Early childhood education. Unite for Quality Education. Presentation Ideas, Tips, and Case Studies | The Haiku Deck Blog. A TEDx Talk We’ll Never Forget We always love getting mail from our creative community. Recently we heard from speaker, publisher, and thought leader Kent Gustavson, who wrote: ”I thought I would tell you about my amazing experience with Haiku Deck. I used it to prepare the slides for my TEDx talk. I didn’t use the Haiku Deck slides directly – but found the Flickr images, and created a presentation in high-def that was highly informed by the incredible service you provide.” First off, Kent’s story –and TEDxSBU talk–is incredibly powerful and definitely worth a watch. Bringing the TEDx Story to Life We were especially intrigued by Kent’s process. Here’s a Haiku Deck he made outlining his step-by-step process. Created with Haiku Deck, the free presentation app for iPad Q&A with TEDx Speaker Kent Gustavson Haiku Deck: What inspired you to try Haiku Deck?
Kent: I first found out about Haiku Deck through a friend who is a thought leader and creates “decks” all the time with various programs. Marketing 101: The Importance of Conversion. In our new Metrics That Matter series, Mashable is speaking with digital marketers about the metrics they pay attention to and why. While it's always a good thing to have consumers tweet nice things about you and "like" your Facebook posts, marketers are in the business of selling, and they need to influence consumer behavior. The goal is first, to let people know about a product and second, convince them to buy it. But to do so, they need a solid grasp on the best ways to convert consumers. Monitoring KPIs and analytics are obviously helpful for assessing performance and efficacy, but they're much more than that. "They are early indicators of where resources should be allocated, either to improve problems, or increase growth or revenue," says Hugo Smoter, director of marketing for ecommerce site Spreadshirt.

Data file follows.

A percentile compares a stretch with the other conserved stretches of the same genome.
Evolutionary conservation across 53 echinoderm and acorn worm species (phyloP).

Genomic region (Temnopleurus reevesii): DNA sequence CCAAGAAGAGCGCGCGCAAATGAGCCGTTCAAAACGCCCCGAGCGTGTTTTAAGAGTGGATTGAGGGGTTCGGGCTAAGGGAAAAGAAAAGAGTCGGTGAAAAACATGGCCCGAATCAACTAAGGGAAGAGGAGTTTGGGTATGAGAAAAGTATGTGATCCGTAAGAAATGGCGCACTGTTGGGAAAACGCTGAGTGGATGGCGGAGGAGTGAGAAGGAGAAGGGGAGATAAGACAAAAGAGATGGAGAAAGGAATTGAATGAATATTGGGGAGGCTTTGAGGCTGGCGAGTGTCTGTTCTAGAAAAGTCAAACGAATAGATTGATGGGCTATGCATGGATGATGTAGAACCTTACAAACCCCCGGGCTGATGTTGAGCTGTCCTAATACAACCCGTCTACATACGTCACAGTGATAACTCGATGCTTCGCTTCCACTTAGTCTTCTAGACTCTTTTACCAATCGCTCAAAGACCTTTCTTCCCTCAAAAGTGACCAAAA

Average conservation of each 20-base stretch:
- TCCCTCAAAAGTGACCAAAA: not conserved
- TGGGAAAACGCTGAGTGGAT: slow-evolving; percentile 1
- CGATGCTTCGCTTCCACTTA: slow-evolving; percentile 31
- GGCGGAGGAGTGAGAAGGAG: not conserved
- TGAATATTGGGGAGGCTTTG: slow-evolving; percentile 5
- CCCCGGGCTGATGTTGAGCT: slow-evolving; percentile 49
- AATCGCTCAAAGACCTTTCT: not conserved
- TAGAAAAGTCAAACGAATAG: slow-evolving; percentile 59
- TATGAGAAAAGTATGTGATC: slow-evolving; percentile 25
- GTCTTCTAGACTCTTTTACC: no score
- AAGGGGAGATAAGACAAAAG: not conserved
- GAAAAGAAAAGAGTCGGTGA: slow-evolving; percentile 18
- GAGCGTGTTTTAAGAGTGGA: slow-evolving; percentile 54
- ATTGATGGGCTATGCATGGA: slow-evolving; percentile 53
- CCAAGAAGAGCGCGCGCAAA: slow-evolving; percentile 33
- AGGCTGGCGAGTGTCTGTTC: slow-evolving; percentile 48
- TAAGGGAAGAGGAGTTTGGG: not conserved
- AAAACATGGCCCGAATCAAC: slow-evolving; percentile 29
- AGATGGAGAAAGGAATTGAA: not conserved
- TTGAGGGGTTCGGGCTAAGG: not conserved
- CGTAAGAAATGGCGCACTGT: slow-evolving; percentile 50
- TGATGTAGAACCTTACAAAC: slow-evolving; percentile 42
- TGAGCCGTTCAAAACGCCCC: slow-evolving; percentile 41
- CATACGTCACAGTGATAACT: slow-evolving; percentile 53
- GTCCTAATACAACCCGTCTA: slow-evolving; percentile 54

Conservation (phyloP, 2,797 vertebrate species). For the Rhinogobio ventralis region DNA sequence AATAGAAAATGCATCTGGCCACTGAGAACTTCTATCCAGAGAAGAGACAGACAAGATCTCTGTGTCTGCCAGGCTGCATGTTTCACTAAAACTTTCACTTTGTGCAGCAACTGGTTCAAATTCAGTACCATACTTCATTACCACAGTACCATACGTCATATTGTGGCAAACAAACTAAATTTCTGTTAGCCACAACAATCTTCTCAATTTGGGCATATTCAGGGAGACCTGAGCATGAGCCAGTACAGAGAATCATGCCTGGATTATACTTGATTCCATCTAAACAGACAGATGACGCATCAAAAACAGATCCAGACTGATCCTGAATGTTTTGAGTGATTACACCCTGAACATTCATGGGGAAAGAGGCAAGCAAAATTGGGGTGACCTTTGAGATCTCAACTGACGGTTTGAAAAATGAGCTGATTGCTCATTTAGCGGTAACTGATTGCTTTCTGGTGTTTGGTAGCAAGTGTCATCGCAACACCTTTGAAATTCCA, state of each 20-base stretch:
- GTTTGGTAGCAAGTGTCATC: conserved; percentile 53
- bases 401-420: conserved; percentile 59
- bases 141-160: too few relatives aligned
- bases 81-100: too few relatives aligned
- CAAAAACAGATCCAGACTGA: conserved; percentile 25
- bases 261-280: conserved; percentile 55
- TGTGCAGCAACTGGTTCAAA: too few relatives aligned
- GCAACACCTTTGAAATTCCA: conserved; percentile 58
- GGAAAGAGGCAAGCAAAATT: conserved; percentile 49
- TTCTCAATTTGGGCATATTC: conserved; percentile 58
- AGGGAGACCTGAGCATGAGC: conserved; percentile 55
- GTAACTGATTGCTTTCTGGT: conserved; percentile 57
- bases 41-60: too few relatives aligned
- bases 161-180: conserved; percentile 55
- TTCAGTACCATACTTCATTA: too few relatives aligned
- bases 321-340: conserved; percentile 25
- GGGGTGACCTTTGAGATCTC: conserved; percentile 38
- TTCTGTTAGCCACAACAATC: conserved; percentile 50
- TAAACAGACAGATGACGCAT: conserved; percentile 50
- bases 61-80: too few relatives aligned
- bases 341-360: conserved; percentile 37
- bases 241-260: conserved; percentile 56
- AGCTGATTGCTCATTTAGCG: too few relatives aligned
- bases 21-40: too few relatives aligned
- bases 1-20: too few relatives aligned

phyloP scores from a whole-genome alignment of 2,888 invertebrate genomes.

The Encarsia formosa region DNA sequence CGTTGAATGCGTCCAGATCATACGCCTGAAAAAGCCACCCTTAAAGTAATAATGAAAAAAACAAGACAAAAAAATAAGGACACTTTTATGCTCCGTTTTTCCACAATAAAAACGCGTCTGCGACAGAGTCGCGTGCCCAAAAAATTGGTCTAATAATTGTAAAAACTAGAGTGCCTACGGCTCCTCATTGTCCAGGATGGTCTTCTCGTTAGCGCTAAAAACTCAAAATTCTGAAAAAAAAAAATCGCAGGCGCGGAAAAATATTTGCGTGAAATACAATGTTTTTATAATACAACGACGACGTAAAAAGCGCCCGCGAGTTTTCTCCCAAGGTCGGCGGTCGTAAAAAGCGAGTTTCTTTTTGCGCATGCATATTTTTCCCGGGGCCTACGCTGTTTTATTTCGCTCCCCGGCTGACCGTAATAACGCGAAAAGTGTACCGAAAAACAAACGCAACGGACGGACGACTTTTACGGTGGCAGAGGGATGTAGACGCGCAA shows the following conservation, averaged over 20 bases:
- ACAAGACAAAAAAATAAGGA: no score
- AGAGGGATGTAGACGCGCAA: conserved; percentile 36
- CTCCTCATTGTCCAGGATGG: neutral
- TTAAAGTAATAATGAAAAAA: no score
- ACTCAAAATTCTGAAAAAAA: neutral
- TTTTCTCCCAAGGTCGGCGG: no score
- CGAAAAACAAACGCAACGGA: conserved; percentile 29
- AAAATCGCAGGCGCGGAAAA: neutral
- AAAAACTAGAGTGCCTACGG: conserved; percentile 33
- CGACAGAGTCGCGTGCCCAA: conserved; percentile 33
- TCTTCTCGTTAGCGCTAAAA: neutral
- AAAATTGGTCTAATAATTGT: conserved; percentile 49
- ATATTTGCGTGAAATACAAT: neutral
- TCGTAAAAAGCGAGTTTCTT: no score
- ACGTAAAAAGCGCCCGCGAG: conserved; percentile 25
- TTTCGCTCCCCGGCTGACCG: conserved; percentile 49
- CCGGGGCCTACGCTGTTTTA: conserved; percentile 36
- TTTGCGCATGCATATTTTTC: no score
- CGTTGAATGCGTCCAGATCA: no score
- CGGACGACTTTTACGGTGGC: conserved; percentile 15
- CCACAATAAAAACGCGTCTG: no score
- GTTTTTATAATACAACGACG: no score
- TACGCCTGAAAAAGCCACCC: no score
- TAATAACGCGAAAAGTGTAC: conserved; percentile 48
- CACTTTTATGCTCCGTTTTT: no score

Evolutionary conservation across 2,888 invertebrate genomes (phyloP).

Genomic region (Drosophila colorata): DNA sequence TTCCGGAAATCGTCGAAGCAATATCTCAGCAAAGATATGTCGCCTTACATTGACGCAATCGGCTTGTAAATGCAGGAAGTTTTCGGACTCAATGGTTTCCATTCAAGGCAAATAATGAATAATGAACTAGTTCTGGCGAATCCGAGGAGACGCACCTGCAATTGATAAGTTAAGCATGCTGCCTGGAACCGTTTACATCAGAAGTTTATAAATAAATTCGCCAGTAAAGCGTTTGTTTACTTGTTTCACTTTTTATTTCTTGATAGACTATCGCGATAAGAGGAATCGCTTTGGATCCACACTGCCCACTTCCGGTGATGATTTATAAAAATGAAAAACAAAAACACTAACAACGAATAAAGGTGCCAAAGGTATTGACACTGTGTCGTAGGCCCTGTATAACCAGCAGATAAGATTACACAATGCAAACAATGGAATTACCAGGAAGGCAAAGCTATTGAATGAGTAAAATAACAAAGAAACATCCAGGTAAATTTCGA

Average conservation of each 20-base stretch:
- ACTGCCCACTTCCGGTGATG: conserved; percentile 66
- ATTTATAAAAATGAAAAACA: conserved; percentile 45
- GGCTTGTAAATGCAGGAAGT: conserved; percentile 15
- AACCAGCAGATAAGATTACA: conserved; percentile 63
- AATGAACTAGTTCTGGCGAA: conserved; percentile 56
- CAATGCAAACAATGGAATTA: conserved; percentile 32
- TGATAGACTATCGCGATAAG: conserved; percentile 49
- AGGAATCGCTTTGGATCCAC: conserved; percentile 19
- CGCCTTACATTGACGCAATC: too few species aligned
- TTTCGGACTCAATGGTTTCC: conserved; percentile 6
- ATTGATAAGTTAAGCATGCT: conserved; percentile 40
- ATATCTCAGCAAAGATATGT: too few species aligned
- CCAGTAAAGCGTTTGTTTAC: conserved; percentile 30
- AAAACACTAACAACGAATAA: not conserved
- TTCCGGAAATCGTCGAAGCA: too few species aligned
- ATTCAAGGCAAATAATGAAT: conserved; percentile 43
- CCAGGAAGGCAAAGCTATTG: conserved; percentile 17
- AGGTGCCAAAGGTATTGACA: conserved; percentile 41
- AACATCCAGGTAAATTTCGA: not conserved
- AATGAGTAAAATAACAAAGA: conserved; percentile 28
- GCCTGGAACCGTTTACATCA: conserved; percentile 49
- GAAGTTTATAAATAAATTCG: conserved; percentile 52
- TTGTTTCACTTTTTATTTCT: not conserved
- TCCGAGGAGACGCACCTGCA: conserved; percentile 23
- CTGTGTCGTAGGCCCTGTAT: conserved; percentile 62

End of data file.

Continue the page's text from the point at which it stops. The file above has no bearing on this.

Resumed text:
Keeping an eye on metrics can make sure you're spending marketing dollars wisely and targeting the people who are most inclined to make a purchase. The Basics Image: Monetate. 8 Reasons To Try the New Web App Beta. Hi Roger- Do any of these sound like you? 1. You like Haiku Deck, but you'd prefer to work on decks on your computer. 2. You'd like to edit a Haiku Deck you made on your iPad on your computer, or vice versa. 3. You wanted to try the Web App, but the whole private beta thing was confusing. 4.